How we view the fetus

Recent release of video footage showing Planned Parenthood official Deborah Nucatola describing collection and costs of fetal tissue has attracted attention and controversy.  With this controversy playing out in background, the Wall Street Journal published a new report on the overuse of ultrasounds. The Journal article argues that low-risk pregnancies do not need the average [Read More...]

Road Trip, with Manasseh Cutler

sign of cutler

‘Tis the season for the road trip, not just for getting from point A to B, but for attending to history and geography along the way.  On the Old Bay Road going toward Ipswich, Massachusetts, now 1A North of Boston, a roadside marker identifies the site where the first covered wagon set off from Massachusetts [Read More...]

Gaudium et Spes for Mother’s Day

Gaudium et Spes (Joy and Hope) was one of the remarkable documents of the Second Vatican Council, whose closing fifty years ago we currently commemorate. Perhaps an unexpected source for Mother’s Day tidings, this Pastoral Constitution on the Church in the Modern World (1965) gives winsome, concise statement of Catholic teaching on the family.  For [Read More...]

Not an execution, but an execution sermon

Last week Dzhokhar Tsarnaev was found guilty on thirty counts.   Jurors—and everyone else in and around Boston—now contemplate sentencing. Discussions about the death penalty have a strange ring in Massachusetts, a state that renounced it in 1984 and had its last execution 1947.   Residents debate capital punishment for the Boston Marathon bomber, with the Boston [Read More...]

Is This the Kind of Lent I Desire? The Fast and the Cleanse

fish pic

  When Lent begins early, as it did this year, calls to prayer and fasting come right up against the New Year’s barrage of juice-cleanse ads promising atonement for holiday indulgence. From pulpits and religion blogs Lent brings annual reminders that “it’s not about” giving up chocolate or beer. Just skipping chocolate for six weeks [Read More...]

How to live in terrible times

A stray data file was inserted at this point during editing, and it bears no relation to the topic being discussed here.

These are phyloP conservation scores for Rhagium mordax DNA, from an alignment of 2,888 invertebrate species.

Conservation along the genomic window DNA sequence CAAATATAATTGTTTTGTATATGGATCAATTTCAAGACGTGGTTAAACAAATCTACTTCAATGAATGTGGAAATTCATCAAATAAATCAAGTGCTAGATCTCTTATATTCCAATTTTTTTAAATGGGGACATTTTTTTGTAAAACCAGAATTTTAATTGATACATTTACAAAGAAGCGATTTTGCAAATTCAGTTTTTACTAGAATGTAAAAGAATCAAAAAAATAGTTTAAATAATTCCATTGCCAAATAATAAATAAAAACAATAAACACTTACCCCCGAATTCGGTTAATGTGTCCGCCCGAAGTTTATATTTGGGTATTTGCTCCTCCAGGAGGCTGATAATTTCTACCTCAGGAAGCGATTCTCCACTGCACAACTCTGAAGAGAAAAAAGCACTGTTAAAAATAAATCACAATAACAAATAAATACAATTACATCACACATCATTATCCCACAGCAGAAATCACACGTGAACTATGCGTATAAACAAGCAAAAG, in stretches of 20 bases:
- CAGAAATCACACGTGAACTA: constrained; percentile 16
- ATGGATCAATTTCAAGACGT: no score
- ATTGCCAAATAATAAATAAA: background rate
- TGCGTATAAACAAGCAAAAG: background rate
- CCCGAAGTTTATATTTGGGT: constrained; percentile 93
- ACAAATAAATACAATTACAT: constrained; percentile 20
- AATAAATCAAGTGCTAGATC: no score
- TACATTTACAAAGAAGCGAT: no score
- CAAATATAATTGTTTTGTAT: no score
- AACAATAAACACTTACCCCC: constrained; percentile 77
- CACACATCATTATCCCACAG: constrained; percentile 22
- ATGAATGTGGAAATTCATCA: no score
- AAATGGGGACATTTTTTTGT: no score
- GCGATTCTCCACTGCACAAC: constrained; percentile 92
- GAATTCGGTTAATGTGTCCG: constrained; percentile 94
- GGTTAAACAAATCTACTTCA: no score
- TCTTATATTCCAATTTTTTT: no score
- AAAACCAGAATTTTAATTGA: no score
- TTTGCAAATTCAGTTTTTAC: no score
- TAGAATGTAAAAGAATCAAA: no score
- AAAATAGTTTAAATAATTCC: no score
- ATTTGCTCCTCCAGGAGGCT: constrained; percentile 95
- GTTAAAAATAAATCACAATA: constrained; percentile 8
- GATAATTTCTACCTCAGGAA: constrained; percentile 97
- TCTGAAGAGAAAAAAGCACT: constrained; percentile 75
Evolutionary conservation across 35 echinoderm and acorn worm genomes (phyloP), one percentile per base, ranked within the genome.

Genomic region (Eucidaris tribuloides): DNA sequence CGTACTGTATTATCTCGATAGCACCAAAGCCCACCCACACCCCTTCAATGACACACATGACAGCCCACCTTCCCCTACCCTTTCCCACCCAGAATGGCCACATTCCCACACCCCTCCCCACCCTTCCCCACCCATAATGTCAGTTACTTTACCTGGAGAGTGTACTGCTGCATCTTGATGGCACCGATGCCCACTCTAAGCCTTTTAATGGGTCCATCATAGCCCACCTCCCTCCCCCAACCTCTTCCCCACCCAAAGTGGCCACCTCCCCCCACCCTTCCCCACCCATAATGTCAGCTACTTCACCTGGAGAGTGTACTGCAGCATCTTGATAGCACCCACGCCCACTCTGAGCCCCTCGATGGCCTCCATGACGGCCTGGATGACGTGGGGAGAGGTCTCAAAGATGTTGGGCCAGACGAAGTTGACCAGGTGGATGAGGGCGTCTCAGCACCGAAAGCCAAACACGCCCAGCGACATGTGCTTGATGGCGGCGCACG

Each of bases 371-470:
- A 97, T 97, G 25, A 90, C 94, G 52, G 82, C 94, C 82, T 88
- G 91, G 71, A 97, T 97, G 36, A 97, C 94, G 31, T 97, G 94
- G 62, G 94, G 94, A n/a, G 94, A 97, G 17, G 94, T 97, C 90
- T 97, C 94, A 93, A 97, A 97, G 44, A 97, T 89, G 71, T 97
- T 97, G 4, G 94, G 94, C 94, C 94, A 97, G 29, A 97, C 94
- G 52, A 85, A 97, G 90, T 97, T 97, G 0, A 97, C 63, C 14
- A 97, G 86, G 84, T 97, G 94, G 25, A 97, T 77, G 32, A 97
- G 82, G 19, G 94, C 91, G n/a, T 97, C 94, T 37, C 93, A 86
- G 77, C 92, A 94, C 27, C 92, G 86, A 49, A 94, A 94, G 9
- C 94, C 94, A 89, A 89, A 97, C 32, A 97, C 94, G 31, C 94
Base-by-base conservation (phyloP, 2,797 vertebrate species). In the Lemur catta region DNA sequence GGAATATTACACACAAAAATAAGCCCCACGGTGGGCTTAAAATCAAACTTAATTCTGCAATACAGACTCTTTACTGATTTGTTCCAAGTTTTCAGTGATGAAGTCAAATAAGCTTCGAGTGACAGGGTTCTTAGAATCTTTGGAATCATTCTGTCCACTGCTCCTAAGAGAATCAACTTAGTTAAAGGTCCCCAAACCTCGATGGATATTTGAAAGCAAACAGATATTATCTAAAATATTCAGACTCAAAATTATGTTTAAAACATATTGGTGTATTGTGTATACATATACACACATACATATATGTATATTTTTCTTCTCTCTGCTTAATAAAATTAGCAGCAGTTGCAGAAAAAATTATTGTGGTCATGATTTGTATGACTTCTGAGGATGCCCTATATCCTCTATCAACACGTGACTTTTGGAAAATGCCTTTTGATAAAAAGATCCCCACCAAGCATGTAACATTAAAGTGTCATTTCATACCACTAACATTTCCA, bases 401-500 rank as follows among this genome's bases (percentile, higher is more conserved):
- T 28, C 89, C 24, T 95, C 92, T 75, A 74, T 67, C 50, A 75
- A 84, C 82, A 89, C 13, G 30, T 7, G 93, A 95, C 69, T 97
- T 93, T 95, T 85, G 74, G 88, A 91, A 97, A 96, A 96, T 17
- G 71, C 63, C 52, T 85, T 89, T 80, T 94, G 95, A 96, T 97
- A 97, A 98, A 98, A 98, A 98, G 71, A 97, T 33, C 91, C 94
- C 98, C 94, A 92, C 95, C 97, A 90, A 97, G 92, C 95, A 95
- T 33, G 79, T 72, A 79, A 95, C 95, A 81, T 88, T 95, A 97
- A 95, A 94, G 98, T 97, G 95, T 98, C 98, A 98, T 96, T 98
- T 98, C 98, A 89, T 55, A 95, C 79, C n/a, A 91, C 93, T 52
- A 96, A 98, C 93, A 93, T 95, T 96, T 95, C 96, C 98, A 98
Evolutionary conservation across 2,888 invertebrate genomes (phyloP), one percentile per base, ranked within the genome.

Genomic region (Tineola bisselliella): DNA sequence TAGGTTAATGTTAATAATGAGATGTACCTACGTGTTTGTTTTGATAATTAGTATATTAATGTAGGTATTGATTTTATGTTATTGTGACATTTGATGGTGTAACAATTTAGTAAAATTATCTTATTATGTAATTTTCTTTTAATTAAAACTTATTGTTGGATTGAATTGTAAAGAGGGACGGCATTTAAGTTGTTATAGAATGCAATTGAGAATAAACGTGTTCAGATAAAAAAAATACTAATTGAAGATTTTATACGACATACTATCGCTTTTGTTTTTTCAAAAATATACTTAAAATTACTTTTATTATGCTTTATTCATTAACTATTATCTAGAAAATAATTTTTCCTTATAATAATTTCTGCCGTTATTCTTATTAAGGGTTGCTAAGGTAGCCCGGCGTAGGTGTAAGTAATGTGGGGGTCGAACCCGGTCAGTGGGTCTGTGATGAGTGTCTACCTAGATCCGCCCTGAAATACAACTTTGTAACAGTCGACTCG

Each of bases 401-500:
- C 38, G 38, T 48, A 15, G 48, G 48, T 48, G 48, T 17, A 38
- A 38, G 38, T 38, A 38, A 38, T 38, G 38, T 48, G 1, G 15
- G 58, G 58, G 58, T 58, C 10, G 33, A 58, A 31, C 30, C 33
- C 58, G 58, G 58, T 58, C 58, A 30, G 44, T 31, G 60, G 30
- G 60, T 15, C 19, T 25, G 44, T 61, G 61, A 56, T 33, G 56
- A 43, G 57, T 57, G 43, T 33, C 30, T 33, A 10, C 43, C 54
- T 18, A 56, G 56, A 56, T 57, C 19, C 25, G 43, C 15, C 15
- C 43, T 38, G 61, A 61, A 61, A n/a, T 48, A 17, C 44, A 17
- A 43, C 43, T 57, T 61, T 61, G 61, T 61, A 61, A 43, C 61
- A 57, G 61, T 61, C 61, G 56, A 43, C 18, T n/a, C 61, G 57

The news is terrible lately. Maybe news always is bad. Many eras bristle with horror, and knowing some history gives us perspective. But it seems so bad now, Christians beheaded in Libya and more fleeing to Egypt, Christians kidnapped in Syria, ancient artifacts smashed in Iraq, jihadis uncovered in Brooklyn. What can hinder comprehension of [Read More...]

Asexual Reproduction?

Carl Djerassi, the chemist and writer who died last week, was among the few men with claim to the title “father of the Pill.”  Djerassi imagined how contraception and IVF could work together to change the world even more.  His September 2014  essay in the New York Review of Books anticipated “The Divorce of Coitus [Read More...]

New Year, Old You

Many of us already have bound ourselves to resolutions this year.  After fitness the most popular ones include resolutions to learn something. Pick up a new language, Rosetta Stone ads implore.  The Teaching Company touts Latin 101 as its top-rated course. Resolutions to better the body may have obvious appeal (or not: this husk is [Read More...]

Working Women and the “Exalted Work of Creation”

This week the Supreme Court heard a case, Young v. United Parcel Service, weighing treatment of a female UPS driver, Peggy Young, denied a shift to light duty when expecting a baby.  Putatively at issue are discrimination and prospects of regulation for “pregnant workers.”  As a report from the National Women’s Law Center argues, “It [Read More...]

Why does it hurt so much to live?

The answer is carbon.         Pain is unavoidably part of the package of carbon-based life, explained Denis Alexander this week in his Herrmann Lectures at Gordon College in Wenham, Massachusetts. Alexander, biochemist and emeritus director of the Faraday Institute for Science and Religion in Cambridge, took on the rather large question, “Is Life [Read More...]


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